Workers prepare lychee for exports in northern Hai Duong Province, June 3, 2020. Photo by VnExpress/Ngoc Thanh.
Investment bank Goldman Sachs has forecast Vietnam’s GDP to grow by 2.7 percent this year and 8.1 percent next year, driven by exports.
Social distancing measures have led to a decreasing number of jobs and caused GDP growth to fall to a historic low of nearly 0.4 percent in the second quarter, it said in its first macroeconomic report on Vietnam.
But the economy is set to enter a recovery phase in the third quarter thanks to public investment, retail and exports, it said.
This would result in growth of 2.7 percent this year, higher than the 1.8 percent forecast recently by the Asian Development Bank. Both forecast inflation to be under 4 percent.
Growth is expected to jump to 8.1 percent next year, the highest rate since 1997, driven mainly by exports thanks to the country’s cheap labor, the report said.
Labor costs in the country’s biggest cities, Hanoi and Ho Chi Minh City, are as low as $190 per month, compared to $360 in Shanghai, China, and this should attract an increasing number of garment, footwear and handbag makers leaving China.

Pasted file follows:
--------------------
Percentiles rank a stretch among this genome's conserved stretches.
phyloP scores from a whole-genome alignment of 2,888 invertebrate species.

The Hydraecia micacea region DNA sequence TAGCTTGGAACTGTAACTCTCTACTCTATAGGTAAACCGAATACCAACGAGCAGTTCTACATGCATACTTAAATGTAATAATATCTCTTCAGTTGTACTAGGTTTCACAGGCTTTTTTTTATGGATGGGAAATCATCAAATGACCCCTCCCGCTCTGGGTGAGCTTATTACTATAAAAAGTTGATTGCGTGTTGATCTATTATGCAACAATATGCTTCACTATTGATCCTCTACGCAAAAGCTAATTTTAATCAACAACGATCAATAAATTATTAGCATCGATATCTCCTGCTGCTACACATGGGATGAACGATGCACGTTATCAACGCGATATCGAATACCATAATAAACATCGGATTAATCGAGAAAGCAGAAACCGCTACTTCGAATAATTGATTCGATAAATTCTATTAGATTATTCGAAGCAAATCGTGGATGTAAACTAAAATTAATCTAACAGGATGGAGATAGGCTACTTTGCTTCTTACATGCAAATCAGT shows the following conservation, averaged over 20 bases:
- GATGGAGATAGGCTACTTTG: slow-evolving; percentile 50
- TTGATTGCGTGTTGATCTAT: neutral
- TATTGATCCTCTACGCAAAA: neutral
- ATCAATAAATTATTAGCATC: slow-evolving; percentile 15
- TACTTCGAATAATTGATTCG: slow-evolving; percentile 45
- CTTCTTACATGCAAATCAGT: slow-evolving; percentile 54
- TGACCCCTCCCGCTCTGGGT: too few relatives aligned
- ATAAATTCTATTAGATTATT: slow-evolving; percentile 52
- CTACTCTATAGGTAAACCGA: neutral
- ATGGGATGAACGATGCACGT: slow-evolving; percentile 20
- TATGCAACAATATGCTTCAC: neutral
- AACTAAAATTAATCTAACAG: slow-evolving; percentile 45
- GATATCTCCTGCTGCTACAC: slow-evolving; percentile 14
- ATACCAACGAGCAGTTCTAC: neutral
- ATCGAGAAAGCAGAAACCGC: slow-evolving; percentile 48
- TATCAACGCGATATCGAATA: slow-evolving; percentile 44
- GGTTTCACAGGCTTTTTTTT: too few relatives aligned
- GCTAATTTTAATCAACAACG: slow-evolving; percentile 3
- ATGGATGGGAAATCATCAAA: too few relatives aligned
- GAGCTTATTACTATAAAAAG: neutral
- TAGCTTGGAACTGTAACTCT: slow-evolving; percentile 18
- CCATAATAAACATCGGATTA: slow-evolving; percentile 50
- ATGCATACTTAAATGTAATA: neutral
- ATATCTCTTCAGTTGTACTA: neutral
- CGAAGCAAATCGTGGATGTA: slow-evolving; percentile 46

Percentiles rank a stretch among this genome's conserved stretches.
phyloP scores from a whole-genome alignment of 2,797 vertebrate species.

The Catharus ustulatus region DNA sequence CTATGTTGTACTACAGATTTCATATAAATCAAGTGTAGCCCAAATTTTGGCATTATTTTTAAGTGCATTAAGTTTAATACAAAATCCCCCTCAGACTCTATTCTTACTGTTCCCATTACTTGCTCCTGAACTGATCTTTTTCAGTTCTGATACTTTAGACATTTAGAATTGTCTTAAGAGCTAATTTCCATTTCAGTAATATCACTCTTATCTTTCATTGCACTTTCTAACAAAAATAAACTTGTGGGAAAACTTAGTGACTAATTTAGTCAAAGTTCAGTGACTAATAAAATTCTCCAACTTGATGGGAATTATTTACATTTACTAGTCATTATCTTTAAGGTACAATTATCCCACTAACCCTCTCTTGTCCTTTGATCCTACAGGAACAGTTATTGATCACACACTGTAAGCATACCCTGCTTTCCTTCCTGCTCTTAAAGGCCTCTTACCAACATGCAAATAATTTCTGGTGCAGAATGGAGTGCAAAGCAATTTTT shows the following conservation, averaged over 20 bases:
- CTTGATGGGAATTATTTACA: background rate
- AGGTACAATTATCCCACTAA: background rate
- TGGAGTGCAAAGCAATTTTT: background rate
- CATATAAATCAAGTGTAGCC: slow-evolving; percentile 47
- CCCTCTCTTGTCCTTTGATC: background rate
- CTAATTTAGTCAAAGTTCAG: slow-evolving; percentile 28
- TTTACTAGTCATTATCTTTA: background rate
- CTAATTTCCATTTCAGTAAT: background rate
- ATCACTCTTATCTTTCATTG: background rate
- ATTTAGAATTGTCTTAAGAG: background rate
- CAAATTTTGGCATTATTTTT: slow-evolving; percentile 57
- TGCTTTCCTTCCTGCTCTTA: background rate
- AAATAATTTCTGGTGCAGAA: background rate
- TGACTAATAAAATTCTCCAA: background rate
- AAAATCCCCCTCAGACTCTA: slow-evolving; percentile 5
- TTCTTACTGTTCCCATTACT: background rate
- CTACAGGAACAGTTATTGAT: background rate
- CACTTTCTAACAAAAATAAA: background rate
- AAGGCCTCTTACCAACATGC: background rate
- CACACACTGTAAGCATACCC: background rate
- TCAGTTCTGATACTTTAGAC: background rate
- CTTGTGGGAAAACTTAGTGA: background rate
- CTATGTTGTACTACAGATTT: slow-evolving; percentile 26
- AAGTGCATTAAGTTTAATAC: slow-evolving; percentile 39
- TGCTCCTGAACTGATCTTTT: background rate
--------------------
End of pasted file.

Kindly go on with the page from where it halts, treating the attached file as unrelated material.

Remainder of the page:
Its numerous free trade agreements are set to help Vietnam from the rising global protectionism.
Exports of tech products such as smartphones, consumer electronics and computers have exceeded that of traditional items such as garment and textile since 2015 and the gap is expected to widen further.
In the first eight months of this year exports of the former grew by 6.3 percent year-on-year and accounted for 70 percent of total export gains.
However, whether exports could boost economic growth next year depends on the Covid-19 situation globally and the arrival of a vaccine, the bank said.